Author: Courtney Summers
Publisher: St. Martin's Griffin
Release Date: April 14th, 2015!
is, and Romy Grey knows that for a fact. Because no one wants to believe a girl from the wrong side of town, the truth about him has cost her everything—friends, family, and her community. Branded a liar and bullied relentlessly by a group of kids she used to hang out with, Romy’s only refuge is the diner where she works outside of town. No one knows her name or her past there; she can finally be anonymous. But when a girl with ties to both Romy and Kellan goes missing after a party, and news of him assaulting another girl in a town close by gets out, Romy must decide whether she wants to fight or carry the burden of knowing more girls could get hurt if she doesn’t speak up. Nobody believed her the first time—and they certainly won’t now — but the cost of her silence might be more than she can bear.
With a shocking conclusion and writing that will absolutely knock you out, All the Rage examines the shame and silence inflicted upon young women after an act of sexual violence, forcing us to ask ourselves: In a culture that refuses to protect its young girls, how can they survive?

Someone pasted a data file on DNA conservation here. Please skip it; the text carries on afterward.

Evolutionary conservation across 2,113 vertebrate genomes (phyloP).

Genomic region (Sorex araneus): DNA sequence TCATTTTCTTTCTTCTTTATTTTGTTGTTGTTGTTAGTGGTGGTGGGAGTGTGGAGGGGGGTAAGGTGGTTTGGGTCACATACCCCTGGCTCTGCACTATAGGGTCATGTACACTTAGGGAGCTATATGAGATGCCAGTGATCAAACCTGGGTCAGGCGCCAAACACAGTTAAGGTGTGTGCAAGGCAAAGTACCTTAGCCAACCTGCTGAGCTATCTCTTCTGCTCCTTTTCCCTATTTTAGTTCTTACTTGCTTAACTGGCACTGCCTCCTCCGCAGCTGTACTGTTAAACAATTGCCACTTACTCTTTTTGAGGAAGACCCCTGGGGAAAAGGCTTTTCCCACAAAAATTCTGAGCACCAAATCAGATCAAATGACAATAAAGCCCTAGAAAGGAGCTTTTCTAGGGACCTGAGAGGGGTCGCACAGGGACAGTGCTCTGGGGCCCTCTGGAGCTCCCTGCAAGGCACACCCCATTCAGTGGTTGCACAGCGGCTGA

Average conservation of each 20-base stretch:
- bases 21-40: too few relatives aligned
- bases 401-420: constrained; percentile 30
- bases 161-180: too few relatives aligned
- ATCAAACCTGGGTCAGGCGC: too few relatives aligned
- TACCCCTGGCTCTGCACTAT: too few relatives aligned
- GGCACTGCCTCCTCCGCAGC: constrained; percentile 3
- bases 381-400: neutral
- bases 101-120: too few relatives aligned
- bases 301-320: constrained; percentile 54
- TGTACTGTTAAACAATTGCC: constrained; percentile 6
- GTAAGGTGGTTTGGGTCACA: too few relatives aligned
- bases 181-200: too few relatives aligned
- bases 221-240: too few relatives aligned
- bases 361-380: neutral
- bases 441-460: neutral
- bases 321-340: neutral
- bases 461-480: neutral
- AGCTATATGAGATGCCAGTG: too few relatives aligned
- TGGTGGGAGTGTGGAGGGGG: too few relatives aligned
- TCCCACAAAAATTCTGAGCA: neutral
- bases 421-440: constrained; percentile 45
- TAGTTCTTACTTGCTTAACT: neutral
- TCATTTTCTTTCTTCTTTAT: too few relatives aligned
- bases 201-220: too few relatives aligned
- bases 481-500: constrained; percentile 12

I hope it’s not a girl
I hope it’s not a girl
I hope it’s
n o t
Back in October: I finished this book at 3 a.m. after almost 5 hours of intensity and rage, went to sleep, and still woke up so full of anger that I’m not even sure where to start with this. I loved this book, okay, but I am just so fucking angry at the world right now. I’m angry at this book. I’m angry at the characters inside of it and want to destroy every single one of them except the people who actually get it. I’m angry that rape culture is so prevalent in our world. That a girl’s tale of sexual assault is not given as much attention as a boy’s life being ruined with rape accusations. That people actually say that they asked for it. That because of the way they dressed, the way they flirted, and the way they looked actually gave someone else the right to violate their body.